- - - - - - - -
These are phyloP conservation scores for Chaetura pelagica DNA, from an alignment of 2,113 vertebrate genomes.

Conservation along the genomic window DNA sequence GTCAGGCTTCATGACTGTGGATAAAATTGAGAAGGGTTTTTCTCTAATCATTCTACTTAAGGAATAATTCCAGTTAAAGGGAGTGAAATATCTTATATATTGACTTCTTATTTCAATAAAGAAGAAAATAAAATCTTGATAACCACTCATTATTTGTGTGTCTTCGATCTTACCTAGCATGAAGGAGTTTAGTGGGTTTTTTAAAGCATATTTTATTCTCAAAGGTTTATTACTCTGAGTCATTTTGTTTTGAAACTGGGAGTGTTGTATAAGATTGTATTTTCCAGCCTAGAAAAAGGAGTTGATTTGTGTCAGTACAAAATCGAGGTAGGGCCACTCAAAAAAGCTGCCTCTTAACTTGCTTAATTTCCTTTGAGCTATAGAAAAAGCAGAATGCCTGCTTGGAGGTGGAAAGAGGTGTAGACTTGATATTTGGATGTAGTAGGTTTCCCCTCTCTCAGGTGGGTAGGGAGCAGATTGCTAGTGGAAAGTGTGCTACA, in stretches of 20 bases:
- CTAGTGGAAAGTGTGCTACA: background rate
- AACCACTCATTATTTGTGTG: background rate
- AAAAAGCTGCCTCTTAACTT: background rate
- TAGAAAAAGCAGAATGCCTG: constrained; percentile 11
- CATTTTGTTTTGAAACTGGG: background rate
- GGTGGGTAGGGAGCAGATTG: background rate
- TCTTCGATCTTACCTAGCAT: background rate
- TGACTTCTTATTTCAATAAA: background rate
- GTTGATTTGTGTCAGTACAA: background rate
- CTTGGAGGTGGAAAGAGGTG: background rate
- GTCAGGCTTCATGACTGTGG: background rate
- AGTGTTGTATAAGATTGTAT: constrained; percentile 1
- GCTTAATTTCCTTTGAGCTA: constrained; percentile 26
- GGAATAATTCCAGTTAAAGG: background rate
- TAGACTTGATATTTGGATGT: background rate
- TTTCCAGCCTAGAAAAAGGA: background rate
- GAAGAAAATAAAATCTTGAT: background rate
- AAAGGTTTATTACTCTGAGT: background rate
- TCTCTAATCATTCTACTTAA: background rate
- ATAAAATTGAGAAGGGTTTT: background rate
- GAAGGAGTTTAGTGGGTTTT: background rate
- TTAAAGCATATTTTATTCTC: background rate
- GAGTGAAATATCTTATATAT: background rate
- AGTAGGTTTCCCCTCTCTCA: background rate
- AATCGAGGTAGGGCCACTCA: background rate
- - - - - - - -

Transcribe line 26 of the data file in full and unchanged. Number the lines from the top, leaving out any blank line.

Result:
- AGTAGGTTTCCCCTCTCTCA: background rate